How To Conduct Project Cost Estimation: A Complete Guide

By Indeed Editorial Team

Published 24 September 2022

The Indeed Editorial Team comprises a diverse and talented team of writers, researchers and subject matter experts equipped with Indeed's data and insights to deliver useful tips to help guide your career journey.

Industries use cost estimation in project management to forecast the financial and other resources required to complete a project within the specified scope. Cost estimations also assist industries to determine the feasibility of the project. If your work involves preparing cost estimations for clients, it can prove helpful to learn more about this process. In this article, we define project cost estimation, explain its importance, outline the steps to make a cost estimation, share the various techniques, discuss its challenges and list the criteria of good cost estimation.

What Is Project Cost Estimation?

Project cost estimation is a forecast of the cost of the resources required to complete a project. A project manager may use the estimated cost to get initial approval for a project. Estimating a project's cost is the primary aspect of project cost management, which involves the planning, monitoring and control of the project's expenses. A project cost estimate can define a project's attributes, identify its tasks, account for unanticipated costs and revise estimates in response to project modifications. In an estimate, costs may include workforce, resources, equipment and facilities.

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Why Is It Important?

Estimating a project's costs enables a business or group to make informed decisions regarding the project's requirements. A company can determine which of multiple projects is the most financially feasible by calculating the cost estimate for each option. Using cost estimates throughout the various phases of a project, a project manager can determine the size of the required investment. At later stages of the project, management can refer to the initial cost estimate to determine whether the project is over or within the assigned budget.

A company can reallocate its resources to better serve the project's requirements based on the budget's status. This may also assist the project management team in anticipating the project's performance after completion. It may be possible for management to alter the project's approach to improve its overall outcome.

How To Make A Project Cost Estimate?

Following are the steps you can follow to make a project cost estimate:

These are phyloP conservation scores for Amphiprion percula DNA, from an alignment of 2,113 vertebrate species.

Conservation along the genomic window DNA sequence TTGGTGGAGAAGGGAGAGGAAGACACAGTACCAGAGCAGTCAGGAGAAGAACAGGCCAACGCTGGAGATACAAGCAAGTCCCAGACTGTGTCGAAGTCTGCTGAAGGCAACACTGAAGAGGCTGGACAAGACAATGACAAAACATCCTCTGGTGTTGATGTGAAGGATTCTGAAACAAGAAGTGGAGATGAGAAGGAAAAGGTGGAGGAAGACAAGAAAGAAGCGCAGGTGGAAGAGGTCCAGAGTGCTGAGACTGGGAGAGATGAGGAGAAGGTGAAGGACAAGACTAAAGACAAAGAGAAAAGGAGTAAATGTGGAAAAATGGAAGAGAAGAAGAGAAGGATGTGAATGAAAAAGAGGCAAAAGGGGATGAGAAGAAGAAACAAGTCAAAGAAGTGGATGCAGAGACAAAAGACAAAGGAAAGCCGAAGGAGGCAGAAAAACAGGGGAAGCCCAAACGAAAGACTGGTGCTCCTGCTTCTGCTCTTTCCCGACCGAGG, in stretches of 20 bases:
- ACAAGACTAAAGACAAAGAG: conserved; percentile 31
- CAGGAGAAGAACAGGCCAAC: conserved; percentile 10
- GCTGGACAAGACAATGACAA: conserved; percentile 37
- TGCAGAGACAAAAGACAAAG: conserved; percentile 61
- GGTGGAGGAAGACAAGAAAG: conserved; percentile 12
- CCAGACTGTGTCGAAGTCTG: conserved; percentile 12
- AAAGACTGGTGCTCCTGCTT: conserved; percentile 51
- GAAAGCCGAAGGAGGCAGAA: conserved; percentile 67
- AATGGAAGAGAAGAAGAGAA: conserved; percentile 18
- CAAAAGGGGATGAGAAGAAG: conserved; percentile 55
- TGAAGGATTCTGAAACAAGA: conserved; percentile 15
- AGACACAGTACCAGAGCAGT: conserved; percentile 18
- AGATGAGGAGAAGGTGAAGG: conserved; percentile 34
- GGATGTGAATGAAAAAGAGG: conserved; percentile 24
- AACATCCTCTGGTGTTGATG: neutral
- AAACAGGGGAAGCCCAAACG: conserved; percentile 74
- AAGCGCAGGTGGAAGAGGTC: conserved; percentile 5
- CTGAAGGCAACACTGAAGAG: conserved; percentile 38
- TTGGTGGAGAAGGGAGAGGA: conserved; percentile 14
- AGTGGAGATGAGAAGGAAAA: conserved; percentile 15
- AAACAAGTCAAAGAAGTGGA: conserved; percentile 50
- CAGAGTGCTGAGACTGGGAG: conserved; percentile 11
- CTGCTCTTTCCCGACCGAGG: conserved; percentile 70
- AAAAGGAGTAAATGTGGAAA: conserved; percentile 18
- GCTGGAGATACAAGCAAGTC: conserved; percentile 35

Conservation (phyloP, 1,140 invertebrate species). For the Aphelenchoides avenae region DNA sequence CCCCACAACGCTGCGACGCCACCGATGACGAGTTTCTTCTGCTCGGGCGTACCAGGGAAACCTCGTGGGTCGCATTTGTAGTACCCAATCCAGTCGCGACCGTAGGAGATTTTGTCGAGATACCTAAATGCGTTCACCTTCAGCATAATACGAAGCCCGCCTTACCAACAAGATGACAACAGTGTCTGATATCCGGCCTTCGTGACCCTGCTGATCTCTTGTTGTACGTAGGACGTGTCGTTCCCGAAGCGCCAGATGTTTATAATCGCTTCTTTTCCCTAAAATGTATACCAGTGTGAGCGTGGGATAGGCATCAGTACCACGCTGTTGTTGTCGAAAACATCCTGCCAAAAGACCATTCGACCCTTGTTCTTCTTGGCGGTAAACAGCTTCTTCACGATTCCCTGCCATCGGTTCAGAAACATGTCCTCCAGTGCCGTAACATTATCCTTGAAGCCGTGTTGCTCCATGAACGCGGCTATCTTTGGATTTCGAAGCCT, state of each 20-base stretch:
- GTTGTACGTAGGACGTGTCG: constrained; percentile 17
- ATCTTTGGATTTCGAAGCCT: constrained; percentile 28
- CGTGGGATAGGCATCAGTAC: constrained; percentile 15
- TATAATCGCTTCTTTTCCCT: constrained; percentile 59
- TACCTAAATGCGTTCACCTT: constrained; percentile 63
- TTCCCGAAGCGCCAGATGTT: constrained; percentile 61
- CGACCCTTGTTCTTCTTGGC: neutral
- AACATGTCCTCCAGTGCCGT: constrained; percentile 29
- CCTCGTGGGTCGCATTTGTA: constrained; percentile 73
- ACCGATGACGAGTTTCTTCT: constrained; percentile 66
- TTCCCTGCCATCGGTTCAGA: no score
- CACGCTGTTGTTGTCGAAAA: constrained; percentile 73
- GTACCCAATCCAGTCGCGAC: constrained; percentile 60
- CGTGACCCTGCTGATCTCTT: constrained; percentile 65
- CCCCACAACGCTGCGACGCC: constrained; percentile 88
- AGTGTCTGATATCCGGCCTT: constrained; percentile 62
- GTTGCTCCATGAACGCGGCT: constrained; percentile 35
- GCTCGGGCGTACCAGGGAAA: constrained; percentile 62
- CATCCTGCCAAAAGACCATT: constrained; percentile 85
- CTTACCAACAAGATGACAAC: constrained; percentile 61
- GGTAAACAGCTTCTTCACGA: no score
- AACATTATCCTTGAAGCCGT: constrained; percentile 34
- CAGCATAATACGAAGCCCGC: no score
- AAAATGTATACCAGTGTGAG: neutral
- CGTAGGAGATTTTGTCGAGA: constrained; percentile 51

1. Mention the purpose of the estimate

Establishing the parameters of the estimate can act as a working guide. You can plan the estimate's level of detail, audience and scope. For instance, if the project cost estimate is for a client outside the company, you can provide precise details to help the client understand what their budget includes. If you present the estimate within the organisation, you can acknowledge the resources that your colleagues are already familiar with rather than explain them in greater detail.

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2. Explain the attributes of the project

Creating a description of a project and its characteristics can help determine the essential resources to complete it. You may define the project's objective, timeline, risks, uniqueness or adaptability. This may help you determine what to include and exclude from the estimate. For instance, if the goal of a project is to construct a road in three months, you can include the necessary resources in your estimate.

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3. Make a plan for the estimate

You can modify your plan for the estimate to meet its current requirements and revise it as you learn more about how the estimate works. You can make a cost-estimating team and describe their approach to the project. Creating a timeline for the estimate and a schedule for your team to adhere to can help you complete the cost estimation of a project.

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4. Decide your method for the estimate

You can choose an estimation method suitable for your team and the project. Create a checklist of what this strategy entails to help you develop the estimate. For instance, the company can use a previous road-construction estimate as a guide for a current project involving a similar road.

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5. Manage data collection

You can do research on data-collection options to determine which software or tool is suitable for your team. These tools can help you maintain a data log and monitor its evolution throughout the project. You can use online software to store project data and define teams, objectives, costs and tasks. For instance, you can use a spreadsheet to gather pertinent data and investigate sources regarding road construction. This information may enable you to analyse cost drivers and trends that you can factor in when making your estimate.

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6. Record the estimate